Importance of Health, Wellness, & Food Justice in Urban Schools

Peace Family:

I’ve been wanting to write this blog for awhile now, but I went to an event yesterday that really inspired me, so here I am with this blog post.

First, I want to say–there needs to be a total paradigm shift & re-evolution in terms of how schools, parents, and families are approaching the conversation of health & wellness in our schools! Many times, I’ve been in the classrooms with students–as a teacher–and have heard so many children cry about their stomachs hurting, they have headaches, they don’t feel well and unfortunately, the list goes on and on.



In this blog, I will identify three major issues that are happening in many urban schools that are affecting the well-being of students.  I will also give some attention to the term ‘food justice’ and its plays in curriculum and schools and then provide some alternatives & interventions that school leaders & teachers can consider and possibly adopt to overturn some of these concerns:

1.Lead in paint & water.  This is a big issue in many schools in major cities.  The presence of lead is one that is affecting many students who attend schools in places like Chicago, New York, & Detroit.  In 2016, for example, 113 Chicago Public Schools tested positive for a high volume of lead in the water fountains in the school buildings.  The U.S. Environmental Protection Agency (EPA) states that when children have been exposed to lead (via paint or water), there is a higher probability for brain damage, speech & communication disorders, learning disabilities and delays in the child’s attention span.  No wonder many children in urban schools have been labeled as having ADD or ADHD.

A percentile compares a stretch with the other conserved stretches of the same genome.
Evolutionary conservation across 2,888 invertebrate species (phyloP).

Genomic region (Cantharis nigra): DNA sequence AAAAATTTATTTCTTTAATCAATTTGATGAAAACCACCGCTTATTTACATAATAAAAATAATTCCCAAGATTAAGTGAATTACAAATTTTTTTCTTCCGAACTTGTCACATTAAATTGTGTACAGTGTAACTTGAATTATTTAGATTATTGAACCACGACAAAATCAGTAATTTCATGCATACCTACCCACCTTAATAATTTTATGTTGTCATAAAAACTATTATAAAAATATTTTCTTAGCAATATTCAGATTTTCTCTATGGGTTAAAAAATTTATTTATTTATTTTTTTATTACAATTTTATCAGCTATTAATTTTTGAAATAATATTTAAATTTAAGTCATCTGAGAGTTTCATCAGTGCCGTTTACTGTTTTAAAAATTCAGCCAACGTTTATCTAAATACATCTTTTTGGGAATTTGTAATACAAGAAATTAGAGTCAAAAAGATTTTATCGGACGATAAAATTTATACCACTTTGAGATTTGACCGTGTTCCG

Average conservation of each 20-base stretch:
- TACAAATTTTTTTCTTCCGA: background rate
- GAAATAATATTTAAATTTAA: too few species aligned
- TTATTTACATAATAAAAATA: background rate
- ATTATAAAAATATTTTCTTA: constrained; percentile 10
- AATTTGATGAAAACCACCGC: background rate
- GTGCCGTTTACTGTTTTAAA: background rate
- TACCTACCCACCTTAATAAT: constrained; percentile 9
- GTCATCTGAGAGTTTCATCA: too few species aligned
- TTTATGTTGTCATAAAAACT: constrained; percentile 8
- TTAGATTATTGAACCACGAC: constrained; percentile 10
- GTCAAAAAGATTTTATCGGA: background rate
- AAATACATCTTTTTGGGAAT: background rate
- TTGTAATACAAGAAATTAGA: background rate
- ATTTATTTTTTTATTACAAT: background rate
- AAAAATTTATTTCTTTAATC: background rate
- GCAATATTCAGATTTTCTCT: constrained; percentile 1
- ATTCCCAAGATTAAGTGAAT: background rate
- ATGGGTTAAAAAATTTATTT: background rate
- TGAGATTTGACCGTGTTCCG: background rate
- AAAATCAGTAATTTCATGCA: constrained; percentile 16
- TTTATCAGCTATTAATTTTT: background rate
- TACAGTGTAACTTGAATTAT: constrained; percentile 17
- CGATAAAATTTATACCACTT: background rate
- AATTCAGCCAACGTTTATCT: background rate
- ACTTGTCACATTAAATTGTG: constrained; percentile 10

2.  Quality of food served for students’ lunches.  This is a big one and an issue this is about the quality and substance in food lunches.  First, let me say that the processed foods that are being served to children who in low-income schools that receive the FREE & REDUCED LUNCH is not the healthiest food option.  Now, this raises a problem because if a family is not able to afford lunch for the child, then the child has to rely on the free and reduced lunch food program provided by the school.   And I raise many concerns about the quality of nutrition of school lunches.  When taking a closer look, one may discover that the food is mainly prepared with high levels of sugar, salt, high fructose corn syrup, processed meats, and color additives (RED 05; YELLOW 04; GREEN 02, etc. and I wonder why these color additives are banned in some European countries, but are used in food products here in the US???).